An honest look at ourselves is different from not loving ourselves as God does.
Somewhere, stashed away on the hard drive of a computer, is a failed novel I wrote about 15 years ago. I wouldn’t mind that much if it became lost forever, but in another way, that would feel like a tremendous loss. Yes, the writing and plot are terrible and it’s not a good novel, but it’s my novel. Tucked away in its digital drawer gathering dust, its existence is similar to pulling out a penknife and scratching my name into a tree trunk to prove I was here. I lived. I wrote. Even though I’m embarrassed to show it to you.
My novel is the absolute worst, but the reason I bring it up is because, when I think about it, I feel an overwhelming urge to criticize myself.How could I have written that? Do I even know how to write? If people knew it existed, would they ever read my essays again? I’ve had to come to terms with these questions and put them in perspective. There’s a fine line between honestly admitting that the novel isn’t very good and constantly criticizing myself, which leads to continuing anxiety and self-doubt.
Self-criticism is a necessary part of self-knowledge and knowing our limitations. No one wants to be delusional about what they’re good at and what they’re not. It isn’t unusual, though, for self-criticism to become shameful and judgmental. It paralyzes us. What if that failed novel had started a never-ending cycle of shame that convinced me I would never be a decent writer?
I see self-criticism take hold in my children. They come to believe a certain idea about themselves – that they’re bad at math, or cannot play piano – and it sabotages them. As a parent, it’s frustrating because I know that the idea they’ve come to believe about themselves is false. I see it so clearly, and yet I’m just like them. Many others I know are the same way because we internalize critical narratives about ourselves that distort our self-understanding. We’ve told ourselves so many times you’re bad at this, or you can’t do that, that we nowbelieve it with almost a religious fervor. It’s a process that can only end in paralysis. If nothing can be done right, it’s better to attempt nothing at all.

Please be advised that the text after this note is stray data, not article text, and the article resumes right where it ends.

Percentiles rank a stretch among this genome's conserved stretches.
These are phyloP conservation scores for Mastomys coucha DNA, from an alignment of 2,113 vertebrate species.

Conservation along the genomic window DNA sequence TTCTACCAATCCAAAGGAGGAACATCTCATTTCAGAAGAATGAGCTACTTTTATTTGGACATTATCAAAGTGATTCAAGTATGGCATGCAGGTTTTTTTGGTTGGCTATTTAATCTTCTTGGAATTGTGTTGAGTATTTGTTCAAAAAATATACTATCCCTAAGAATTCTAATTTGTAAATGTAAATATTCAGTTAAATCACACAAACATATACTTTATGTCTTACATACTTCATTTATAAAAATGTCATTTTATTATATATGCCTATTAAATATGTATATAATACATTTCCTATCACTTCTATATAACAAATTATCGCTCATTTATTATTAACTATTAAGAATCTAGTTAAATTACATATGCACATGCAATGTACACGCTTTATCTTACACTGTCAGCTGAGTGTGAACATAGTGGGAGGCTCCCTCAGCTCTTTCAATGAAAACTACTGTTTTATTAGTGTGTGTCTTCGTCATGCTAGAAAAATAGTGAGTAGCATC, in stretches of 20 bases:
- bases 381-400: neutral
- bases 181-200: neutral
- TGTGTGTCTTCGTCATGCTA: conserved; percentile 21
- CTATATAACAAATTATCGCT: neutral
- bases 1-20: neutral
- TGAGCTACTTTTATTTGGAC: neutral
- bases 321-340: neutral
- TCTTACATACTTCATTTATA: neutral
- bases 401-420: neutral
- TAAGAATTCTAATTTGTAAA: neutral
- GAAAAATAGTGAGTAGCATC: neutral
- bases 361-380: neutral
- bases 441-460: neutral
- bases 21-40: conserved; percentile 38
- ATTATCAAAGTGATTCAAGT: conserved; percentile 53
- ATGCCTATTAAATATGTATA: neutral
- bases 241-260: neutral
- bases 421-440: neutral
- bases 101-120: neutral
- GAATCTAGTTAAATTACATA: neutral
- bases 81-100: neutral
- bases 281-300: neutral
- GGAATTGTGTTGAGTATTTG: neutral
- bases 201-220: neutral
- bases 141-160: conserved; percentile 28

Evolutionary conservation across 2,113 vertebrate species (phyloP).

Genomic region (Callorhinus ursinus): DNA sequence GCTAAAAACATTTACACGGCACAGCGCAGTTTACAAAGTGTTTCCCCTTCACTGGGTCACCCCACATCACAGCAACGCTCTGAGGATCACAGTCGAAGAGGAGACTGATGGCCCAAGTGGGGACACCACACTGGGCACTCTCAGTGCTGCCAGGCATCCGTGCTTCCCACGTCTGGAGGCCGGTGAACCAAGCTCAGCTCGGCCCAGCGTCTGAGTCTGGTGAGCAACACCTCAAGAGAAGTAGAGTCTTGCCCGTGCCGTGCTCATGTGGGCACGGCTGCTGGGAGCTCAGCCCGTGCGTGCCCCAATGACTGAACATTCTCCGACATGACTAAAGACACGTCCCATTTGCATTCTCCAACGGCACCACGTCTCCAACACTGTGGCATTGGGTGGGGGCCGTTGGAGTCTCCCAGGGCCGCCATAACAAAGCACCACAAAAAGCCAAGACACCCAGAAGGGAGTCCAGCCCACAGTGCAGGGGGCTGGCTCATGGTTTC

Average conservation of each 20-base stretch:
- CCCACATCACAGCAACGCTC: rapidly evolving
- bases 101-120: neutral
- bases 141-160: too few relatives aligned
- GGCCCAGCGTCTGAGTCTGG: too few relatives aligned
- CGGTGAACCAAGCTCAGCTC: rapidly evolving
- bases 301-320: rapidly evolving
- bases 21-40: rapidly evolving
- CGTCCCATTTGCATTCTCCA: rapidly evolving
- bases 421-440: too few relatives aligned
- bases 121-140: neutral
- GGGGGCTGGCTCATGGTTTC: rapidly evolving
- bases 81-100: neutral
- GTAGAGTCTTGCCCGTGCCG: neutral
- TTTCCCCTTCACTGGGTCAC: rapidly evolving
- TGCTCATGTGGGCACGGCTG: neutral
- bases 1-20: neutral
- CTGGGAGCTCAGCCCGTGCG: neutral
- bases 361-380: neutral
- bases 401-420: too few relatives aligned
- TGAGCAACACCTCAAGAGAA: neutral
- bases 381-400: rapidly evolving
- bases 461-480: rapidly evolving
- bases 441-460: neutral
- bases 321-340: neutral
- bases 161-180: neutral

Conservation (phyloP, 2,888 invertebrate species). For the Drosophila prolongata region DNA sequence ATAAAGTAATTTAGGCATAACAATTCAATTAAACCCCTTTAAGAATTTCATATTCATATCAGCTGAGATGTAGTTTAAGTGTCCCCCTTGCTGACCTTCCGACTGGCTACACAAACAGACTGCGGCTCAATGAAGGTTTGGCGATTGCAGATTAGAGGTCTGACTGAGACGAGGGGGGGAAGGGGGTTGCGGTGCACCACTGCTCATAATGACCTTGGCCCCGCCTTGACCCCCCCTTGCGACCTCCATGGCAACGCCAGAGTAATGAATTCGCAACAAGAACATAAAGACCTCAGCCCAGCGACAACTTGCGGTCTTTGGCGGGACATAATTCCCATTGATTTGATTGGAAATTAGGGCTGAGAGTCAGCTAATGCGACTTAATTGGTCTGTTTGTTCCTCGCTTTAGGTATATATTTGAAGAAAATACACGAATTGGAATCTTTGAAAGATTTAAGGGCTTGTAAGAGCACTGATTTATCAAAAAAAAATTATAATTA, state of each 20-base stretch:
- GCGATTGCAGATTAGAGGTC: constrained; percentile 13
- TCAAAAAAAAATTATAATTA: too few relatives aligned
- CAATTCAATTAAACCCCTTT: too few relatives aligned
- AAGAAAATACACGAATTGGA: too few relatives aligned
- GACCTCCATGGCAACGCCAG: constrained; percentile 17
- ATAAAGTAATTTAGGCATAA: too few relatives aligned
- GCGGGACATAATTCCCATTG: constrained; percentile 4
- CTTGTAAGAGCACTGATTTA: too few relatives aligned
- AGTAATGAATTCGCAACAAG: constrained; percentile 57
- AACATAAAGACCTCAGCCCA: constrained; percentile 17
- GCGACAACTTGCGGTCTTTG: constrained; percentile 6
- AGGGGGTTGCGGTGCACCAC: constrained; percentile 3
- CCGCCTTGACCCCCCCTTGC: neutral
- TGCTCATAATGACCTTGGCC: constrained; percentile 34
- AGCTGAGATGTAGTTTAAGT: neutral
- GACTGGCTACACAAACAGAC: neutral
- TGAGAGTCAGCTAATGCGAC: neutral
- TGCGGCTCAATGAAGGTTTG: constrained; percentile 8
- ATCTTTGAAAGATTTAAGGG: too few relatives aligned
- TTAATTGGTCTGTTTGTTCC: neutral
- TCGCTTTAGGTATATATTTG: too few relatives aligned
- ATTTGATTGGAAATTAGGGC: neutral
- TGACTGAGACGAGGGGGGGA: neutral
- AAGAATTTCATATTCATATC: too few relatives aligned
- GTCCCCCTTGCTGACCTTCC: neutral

That’s exactly what out of control self-criticism motivates us to accomplish – nothing of at all. The real shame is that the constant script playing out in our minds that points out all our shortcomings and flaws is unimaginative. It assumes the worst possible interpretation of a world in which nothing quite works, every chess game ends in a draw, every effort an embarrassing failure. There’s no excitement left, no dreams or ambitions. It’s boring.
It’s also safe. Strangely enough, I think this is why we become addicted to self-criticism. At times it’s almost pleasurable. It makes us suffer but, in also protects us against disappointment. Self-criticism is limiting, but comfortable. I almost wonder if we’re afraid — afraid to strive, afraid to celebrate our wins.
I remember the first time I wrote an essay and sent it to a publisher. I was convinced the editor would read the first line, laugh, and delete it. That would be the beginning and the end of my writing career. But I steeled my nerves and risked a failure. And yes, dear reader, I did fail. That essay was not published. Then I wrote another, and it was published. I’ve published hundreds of essays now, but each time I click the send button on my email to send one to an editor, I’m convinced it will be rejected outright, or the readers will laugh at me, or I’ll get nasty comments in response. Those things sometimes happen, but what I’ve learned is that most of the anticipated negative reaction is in my head, and editors and readers are unfailingly generous and kind.
This kindness has revealed to me the secret of overcoming addictive, unhealthy self-criticism. The secret is to think of myself the way that other people think of me. For some reason, we’re harder on ourselves than we are on other people. We take care of other people better than we take care of ourselves. We’re more inclined to extend mercy and forgiveness to others.
It’s a mistake to refuse yourself mercy. No, you’re not perfect. Neither am I. Be merciful anyway. Be compassionate. If it’s all you can do, force yourself to know that there are people who love you very much, and a God who loves you very much. Who are we to tell God that he’s wrong? Who are we to tell everyone who loves us that, no, in fact, we have no talent and they’re all mistaken?
So be merciful with yourself and embrace both victory and defeat. Constant self-criticism holds us back. It’s time for us to leave it behind, and jump into life with enthusiasm. Maybe someday I’ll be brave enough to write a new novel.